Things I have noticed along the way:
  • Very rare sleep ins. Just try your best to go to bed earlier wherever possible - even on Friday nights and Saturday nights like me (such a nanna haha). My excuse is that my migraines are triggered by abnormal sleeping patterns so I have to. This keeps me on track that’s for sure.
  • Lots of planning in advance - just get it done when you can and make it easy for yourself where you can - see above for how I do this. My planning usually takes place on the train to and from work (and when “watching” tv shows and movies that I wasn’t too keen on agreeing to in the first place haha).
  • F45 got me fit but wasn’t giving me the body composition goals I personally wanted to achieve. You need consistency to change your body. And a lot of bloody hard work and not just cardio!
  • Routine and habit.
  • Perseverance.
  • Hard work and sacrifice. Usually comes with anything worth having!
  • Trust the process. Be patient!
  • Let your family know you’re doing this for you (and all good if you don’t have an end goal - a healthy life is an end goal dammit!). And remember this isn’t just about appearance; it’s also about your physical and mental health. You love them, but you’re important too.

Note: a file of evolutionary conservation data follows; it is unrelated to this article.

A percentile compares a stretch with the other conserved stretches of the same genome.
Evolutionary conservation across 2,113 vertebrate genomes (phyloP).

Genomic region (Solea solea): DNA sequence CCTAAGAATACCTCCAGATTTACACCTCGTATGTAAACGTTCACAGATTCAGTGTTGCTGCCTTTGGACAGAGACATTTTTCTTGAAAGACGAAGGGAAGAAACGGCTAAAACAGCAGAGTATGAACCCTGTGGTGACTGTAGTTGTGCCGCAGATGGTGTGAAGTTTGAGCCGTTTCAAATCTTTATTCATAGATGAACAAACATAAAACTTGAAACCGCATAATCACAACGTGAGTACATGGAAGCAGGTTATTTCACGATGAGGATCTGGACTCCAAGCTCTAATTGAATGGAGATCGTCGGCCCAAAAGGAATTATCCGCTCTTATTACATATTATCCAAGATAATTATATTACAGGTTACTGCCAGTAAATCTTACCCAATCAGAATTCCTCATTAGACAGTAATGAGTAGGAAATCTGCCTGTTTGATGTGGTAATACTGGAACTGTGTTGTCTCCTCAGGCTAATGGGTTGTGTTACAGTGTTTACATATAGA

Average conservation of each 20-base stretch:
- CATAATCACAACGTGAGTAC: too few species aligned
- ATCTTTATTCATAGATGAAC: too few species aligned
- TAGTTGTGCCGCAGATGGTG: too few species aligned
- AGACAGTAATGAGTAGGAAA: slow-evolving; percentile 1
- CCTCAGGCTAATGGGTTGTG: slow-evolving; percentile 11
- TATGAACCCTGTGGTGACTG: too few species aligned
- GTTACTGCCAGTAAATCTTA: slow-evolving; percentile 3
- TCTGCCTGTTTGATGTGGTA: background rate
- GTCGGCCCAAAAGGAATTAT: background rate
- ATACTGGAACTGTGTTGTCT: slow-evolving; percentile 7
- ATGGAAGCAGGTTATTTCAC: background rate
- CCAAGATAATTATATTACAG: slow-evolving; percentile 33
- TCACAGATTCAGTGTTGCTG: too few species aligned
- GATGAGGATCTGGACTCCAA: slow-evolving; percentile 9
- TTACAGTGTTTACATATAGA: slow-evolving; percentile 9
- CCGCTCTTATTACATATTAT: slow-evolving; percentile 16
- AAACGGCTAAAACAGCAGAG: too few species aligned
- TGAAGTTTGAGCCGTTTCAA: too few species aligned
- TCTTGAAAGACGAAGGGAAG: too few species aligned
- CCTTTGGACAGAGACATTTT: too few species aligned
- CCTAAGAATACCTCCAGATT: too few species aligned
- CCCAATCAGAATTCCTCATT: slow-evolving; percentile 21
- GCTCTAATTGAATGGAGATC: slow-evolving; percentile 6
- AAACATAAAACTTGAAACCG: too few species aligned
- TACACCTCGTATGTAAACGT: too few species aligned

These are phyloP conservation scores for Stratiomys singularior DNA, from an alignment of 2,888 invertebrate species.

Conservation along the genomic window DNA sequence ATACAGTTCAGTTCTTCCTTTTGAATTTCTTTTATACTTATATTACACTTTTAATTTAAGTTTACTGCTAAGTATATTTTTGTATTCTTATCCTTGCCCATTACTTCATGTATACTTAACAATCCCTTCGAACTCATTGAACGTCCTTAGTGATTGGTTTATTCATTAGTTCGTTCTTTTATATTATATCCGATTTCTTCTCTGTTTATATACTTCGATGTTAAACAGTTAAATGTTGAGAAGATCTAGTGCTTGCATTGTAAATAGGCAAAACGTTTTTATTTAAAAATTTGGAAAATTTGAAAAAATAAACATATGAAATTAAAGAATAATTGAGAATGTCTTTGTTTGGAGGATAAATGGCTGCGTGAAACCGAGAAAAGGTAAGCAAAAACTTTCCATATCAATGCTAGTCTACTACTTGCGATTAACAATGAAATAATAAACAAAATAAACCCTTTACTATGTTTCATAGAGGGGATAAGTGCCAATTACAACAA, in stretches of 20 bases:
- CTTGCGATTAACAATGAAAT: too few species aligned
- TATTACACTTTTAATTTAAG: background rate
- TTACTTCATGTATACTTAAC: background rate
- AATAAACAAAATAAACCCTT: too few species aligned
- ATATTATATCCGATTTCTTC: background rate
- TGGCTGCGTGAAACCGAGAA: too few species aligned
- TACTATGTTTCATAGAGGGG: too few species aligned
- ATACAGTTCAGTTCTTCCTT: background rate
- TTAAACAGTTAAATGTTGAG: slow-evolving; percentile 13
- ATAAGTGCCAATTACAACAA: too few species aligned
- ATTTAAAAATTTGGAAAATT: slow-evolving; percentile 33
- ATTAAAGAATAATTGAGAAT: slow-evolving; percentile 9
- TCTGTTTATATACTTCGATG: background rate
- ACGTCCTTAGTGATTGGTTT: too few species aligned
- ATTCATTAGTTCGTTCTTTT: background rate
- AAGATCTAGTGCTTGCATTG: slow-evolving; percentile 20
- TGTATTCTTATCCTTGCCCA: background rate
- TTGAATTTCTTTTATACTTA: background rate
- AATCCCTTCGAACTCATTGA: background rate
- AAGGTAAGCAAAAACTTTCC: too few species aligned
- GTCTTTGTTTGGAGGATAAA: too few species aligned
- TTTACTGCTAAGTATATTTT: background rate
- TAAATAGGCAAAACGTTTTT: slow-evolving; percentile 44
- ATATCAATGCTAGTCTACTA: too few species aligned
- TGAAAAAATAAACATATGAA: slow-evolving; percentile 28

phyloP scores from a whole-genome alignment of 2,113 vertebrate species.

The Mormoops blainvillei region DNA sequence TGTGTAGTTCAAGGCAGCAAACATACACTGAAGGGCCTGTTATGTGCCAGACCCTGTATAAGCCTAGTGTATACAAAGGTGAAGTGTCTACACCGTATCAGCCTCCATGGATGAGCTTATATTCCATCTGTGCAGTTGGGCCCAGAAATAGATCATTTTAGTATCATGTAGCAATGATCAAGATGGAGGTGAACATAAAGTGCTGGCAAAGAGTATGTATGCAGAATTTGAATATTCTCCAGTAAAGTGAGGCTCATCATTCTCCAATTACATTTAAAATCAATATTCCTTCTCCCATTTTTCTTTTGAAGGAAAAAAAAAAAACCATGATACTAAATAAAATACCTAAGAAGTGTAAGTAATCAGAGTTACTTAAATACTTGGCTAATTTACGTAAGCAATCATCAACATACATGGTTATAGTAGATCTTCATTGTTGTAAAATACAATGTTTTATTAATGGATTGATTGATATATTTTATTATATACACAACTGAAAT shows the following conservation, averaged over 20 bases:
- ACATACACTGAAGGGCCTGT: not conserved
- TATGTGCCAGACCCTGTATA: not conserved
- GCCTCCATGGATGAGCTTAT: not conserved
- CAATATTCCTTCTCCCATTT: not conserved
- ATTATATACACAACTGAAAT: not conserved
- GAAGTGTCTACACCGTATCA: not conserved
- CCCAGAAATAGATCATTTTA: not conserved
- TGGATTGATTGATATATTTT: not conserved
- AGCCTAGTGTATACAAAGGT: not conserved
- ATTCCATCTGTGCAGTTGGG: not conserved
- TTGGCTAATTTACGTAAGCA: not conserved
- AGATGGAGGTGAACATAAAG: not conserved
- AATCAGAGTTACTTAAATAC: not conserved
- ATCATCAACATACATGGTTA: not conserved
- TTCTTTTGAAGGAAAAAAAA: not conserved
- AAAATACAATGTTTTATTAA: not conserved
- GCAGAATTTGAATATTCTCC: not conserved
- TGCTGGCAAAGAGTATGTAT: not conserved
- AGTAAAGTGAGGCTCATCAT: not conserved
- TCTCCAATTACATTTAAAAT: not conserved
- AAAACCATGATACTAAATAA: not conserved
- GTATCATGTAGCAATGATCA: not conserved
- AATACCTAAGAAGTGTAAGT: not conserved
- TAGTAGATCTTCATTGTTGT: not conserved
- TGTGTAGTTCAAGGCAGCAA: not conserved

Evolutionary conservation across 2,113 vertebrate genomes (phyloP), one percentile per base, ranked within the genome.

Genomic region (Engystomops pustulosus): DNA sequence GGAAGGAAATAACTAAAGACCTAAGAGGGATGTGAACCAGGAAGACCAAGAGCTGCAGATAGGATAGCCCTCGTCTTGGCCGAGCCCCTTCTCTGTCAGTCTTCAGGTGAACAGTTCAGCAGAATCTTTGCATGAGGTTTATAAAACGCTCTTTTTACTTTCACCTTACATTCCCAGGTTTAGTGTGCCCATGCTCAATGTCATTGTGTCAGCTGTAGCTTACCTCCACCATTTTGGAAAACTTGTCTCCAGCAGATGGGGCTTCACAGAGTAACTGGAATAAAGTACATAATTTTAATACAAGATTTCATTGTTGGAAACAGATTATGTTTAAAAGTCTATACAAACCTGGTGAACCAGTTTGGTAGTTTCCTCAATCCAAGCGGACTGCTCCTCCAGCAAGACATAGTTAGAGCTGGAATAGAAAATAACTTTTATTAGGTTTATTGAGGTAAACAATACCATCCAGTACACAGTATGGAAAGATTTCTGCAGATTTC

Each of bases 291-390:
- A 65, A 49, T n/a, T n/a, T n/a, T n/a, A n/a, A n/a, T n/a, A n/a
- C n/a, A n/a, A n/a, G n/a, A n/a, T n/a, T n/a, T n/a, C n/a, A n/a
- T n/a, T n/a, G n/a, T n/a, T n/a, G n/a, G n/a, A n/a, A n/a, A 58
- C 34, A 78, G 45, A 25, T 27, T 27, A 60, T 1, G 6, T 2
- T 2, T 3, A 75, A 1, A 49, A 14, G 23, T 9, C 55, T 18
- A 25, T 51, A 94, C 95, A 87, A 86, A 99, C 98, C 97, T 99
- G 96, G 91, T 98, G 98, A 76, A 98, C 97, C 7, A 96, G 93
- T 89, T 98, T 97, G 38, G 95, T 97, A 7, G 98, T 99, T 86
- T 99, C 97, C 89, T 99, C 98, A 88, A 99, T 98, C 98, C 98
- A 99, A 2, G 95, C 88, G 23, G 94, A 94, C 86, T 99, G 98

• Smashing up the weights is the perfect outlet for channelling emotions.
  • Make training exciting. Set yourself mini goals. Get it done before you have time to think too much about it and put it off for “later”.
  • Short-term pain for long-term gain is a thing. That burger tastes damn good, but choosing something to help you achieve your goals long-term is more rewarding and you will have soon forgotten about the burger. But if you have the burger, well chances are you will practically “inhale” it and be left with guilt and damage control. Which would you prefer? Be patient and the time for burgers will come! *reminding self here haha*